Watching me, watching you.

watch dogs 2

[Disclosure: This interview took place last September at Eurogamer Expo, right before the game’s initial delay from November to May. One or two quotes were first published in Issue 107 of Official Xbox Magazine UK in December 2013, but those are partially mentioned sparingly in this for context sake to go along with the rest of the interview, otherwise unpublished elsewhere. I believe most of what Morin said in chatting to me, even eight months removed since talking to him, can still apply to today’s release.]

When development on Watch Dogs began in earnest back in early 2009, it’d be a few years before Edward Snowden would make his coup de grace to the world by leaking classified NSA intelligence that changed the perception of a person’s privacy and surveillance. Even in entertainment terms, US TV show Person of Interest, which has similar themes to Watch Dogs, was two years away.

But even then, creative director Jonathan Morin knew the game’s core theme was always going to centre around technology.

“I think the biggest inspiration for us was reality,” Morin said to me. “In the end, the game is about the impact of technology on our society, so the best way to look is the news and the internet and what’s possible to do, what’s going on right now.

“I think part of the reason why it feels so real is that we really wanted to push this aspect to its limits and never bend the rules too much so that we can have something very credible.”

jonathan morinUbisoft Montreal and Watch Dogs creative director, Jonathan Morin

With Facebook and Twitter being essential communication tools in our lives now and in the wake of Snowden’s NSA leaks, Watch Dogs is about showing the vulnerabilities in the kinds of technology we use today, communications or otherwise, with Morin mentioning the development team at Ubisoft Montreal wasn’t looking to judge technology or have “a very strong position on it.”

In fact, if anything, Morin wants people to think that maybe, just maybe, there’s a method to the madness of today’s technology.

“I think it’s a fun mirror to put in front of people’s minds so that they can go ‘okay’ and like ‘yeah, maybe there’s something to consider there.’

“And I think if you look at the news and what’s happening in the US [referring to Snowden’s leaks], I think it’s a testament of that fact that people are slowly realising the risks and that creates a nice and very fundamental debate about it.”

Of course, it’s Watch Dogs’ social aspect that thrives one of the game’s main aspects of connectivity, with players able to drift into another friend’s game to hack their world – Morin notes Dark Souls as “a good example” of how it works – with one player as lead character Aiden Pierce and the other as an entirely different looking character (and likewise vice versa).

“When we showed Watch Dogs to Sony, the first time they were showing us the PlayStation 4, there was a clear bond in the philosophy of Watch Dogs versus the philosophy of the next-gen consoles, which is no incident,” said Morin, referring to the game’s other key pillar of next-generation gaming.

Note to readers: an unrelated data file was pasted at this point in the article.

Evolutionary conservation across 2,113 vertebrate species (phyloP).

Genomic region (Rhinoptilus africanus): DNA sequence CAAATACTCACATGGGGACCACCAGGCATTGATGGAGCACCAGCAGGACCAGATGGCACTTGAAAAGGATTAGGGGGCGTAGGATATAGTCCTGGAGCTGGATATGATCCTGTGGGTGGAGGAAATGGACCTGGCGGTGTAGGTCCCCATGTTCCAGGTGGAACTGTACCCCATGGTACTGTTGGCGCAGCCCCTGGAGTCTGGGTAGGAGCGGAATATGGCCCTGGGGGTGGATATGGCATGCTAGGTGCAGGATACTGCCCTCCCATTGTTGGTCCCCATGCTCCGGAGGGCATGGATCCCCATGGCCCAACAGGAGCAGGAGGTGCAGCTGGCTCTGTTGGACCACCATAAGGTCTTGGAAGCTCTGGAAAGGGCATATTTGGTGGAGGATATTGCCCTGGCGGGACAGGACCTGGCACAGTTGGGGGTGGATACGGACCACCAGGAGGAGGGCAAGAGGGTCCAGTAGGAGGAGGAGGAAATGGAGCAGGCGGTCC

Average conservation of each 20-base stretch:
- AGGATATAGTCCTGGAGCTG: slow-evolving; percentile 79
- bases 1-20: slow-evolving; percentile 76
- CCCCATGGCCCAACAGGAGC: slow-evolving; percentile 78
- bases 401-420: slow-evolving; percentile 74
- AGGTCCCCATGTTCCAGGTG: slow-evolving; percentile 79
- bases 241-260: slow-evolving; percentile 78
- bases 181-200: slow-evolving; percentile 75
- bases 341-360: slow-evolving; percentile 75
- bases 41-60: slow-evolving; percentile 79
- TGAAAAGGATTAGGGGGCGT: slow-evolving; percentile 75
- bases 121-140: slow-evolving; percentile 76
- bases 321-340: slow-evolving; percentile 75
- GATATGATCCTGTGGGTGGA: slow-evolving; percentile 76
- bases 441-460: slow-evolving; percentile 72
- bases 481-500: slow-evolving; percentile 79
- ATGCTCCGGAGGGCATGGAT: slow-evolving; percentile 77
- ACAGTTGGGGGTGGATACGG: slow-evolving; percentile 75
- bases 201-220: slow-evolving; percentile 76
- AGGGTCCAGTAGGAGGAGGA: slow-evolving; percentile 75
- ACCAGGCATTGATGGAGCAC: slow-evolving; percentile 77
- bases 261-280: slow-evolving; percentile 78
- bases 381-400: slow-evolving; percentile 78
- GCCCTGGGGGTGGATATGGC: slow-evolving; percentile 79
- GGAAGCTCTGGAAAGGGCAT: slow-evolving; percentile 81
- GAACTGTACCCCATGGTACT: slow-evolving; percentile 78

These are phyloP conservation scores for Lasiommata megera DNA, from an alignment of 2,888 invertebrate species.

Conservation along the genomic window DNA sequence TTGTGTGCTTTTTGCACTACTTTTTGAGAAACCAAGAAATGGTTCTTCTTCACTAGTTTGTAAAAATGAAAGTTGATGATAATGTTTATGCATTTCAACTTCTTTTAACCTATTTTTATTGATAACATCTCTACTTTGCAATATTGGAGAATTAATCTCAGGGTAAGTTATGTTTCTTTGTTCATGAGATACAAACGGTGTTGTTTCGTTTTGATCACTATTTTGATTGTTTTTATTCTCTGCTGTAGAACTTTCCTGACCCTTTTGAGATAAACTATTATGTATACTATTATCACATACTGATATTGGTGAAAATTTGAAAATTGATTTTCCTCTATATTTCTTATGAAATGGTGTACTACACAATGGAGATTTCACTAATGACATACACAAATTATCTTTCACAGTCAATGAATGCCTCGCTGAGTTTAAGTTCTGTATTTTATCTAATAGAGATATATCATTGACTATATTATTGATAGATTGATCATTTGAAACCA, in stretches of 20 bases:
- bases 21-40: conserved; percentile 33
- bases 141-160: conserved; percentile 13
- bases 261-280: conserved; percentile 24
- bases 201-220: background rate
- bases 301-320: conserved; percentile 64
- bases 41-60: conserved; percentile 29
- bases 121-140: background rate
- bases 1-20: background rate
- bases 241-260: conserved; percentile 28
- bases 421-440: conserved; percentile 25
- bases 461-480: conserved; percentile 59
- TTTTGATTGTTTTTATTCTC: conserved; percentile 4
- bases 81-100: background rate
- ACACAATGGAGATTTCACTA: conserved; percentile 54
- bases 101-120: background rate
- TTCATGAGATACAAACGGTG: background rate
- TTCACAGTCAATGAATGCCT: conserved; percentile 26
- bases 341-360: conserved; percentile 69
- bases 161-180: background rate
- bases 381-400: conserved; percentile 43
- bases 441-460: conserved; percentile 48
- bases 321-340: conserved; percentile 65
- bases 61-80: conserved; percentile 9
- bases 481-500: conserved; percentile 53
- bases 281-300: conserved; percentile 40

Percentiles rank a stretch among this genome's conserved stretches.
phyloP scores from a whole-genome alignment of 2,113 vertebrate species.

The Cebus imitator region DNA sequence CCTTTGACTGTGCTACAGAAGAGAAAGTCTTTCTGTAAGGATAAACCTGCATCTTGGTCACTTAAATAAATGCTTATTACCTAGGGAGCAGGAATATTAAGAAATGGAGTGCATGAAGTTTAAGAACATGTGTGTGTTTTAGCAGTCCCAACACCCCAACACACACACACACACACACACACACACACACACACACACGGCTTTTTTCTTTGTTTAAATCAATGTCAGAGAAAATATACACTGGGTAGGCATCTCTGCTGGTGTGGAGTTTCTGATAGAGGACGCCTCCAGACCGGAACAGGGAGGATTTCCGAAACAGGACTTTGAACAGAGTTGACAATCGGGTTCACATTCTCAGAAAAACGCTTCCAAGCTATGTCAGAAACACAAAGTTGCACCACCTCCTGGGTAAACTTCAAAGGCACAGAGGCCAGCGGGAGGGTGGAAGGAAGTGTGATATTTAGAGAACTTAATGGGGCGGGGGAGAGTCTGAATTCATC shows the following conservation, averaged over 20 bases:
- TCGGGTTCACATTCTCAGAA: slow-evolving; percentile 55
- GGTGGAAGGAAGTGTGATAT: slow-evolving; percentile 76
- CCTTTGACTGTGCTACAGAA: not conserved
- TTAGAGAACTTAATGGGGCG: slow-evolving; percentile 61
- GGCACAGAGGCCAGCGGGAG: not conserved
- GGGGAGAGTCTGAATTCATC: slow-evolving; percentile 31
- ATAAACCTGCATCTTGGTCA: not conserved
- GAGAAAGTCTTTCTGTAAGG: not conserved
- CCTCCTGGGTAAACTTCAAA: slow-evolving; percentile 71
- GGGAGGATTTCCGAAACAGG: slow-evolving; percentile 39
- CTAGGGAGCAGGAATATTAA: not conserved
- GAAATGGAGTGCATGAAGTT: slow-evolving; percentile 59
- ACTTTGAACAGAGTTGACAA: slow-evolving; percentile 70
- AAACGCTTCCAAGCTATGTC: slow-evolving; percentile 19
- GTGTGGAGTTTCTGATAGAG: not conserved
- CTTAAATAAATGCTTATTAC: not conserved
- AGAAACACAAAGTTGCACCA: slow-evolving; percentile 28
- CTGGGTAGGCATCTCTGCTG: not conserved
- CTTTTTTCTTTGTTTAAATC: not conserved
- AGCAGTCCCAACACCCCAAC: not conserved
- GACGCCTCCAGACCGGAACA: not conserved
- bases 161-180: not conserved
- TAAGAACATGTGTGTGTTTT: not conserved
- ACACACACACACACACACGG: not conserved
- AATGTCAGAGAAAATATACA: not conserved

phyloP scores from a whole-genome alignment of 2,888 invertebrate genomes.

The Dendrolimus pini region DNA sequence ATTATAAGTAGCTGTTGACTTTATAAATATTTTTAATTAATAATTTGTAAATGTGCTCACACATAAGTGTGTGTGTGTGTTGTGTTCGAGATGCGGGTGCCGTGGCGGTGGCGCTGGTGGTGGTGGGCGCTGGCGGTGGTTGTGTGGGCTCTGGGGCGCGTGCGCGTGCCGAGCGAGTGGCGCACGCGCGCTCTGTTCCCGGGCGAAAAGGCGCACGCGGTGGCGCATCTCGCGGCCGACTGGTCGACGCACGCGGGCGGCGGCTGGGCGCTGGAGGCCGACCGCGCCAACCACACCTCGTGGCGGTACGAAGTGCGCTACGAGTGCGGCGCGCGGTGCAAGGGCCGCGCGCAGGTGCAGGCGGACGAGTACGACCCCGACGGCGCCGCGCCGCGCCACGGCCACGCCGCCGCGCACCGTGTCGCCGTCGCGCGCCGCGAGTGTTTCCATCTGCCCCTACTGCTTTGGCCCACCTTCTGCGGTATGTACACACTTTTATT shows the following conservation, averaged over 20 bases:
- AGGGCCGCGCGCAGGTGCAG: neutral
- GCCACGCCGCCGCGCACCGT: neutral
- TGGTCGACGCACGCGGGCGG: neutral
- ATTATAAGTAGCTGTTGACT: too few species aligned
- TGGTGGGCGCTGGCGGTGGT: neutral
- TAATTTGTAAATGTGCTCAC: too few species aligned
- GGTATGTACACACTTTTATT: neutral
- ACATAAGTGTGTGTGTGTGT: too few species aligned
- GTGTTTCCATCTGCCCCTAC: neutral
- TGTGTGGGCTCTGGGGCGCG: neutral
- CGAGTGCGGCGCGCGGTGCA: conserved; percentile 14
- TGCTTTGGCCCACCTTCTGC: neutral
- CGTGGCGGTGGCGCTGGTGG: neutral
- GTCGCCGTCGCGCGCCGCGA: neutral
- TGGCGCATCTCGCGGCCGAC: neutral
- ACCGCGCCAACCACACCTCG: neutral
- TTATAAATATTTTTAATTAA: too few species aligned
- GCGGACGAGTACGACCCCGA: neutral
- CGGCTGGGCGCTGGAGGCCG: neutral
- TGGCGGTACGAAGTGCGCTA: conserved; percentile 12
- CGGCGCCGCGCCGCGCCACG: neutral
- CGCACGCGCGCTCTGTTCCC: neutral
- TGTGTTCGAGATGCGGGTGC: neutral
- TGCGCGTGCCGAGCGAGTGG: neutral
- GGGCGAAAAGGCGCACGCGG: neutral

Watch Dogs’ grand debut to the world nearly two years ago at E3 2012

And its reemergence at last year’s PlayStation Meeting announcing PlayStation 4

“When we started to build Watch Dogs, we were thinking about what would be the future of games and we ended up hitting the same mark as the next-gen platforms. So definitely because of the feature of the feature we have to invade other players game, hack them, seamlessly tell them, those kind of things.

“What I like about the next-gen machines is it’s almost like someone who buys that machine is acknowledging it’s coming by default so they’re almost even more prepared to start experimenting with those kind of gameplay, which is a bit new and different.”

It goes without saying that Ubisoft is placing a lot of eggs in Watch Dogs’ basket. According to a recent New York Times feature on the game, the total sum of the game’s development budget will total at $150 million.

Not to mention, it is the most-preordered new IP to have ever been created by Ubisoft (plus the second-highest pre-ordered game from the publisher – the highest being Assassin’s Creed III), as well as the most-preordered new IP to release this year according to GameStop data. Considering this year has seen the next big thing from a good portion of the team who created CoD4: MW and MW2, as well as the impending launch of Bungie’s first new IP in 13 years, that’s no mean feat.

But despite that, Morin has his feet firmly planted on the ground in terms of a potential future for the series.

“There’s definitely this feeling that Ubisoft believes a lot in the world of Watch Dogs, which is great, but for me, I often say there’s no brand if there’s no game,” he said. “So lets start by doing the game right and then afterwards see where the future leads us.”

Jonathan Morin is creative director at Ubisoft Montreal. Watch DogsĀ is out now on PlayStation 4, Xbox One, PlayStation 3, Xbox 360 and PC. It’ll launch on Wii U this autumn. Hit the link here to catch last night’s Cullen Plays LIVE Watch Dogs stream on PlayStation 4. More Watch Dogs will be streamed later tonight no later than 7pm BST.

[Morin image]

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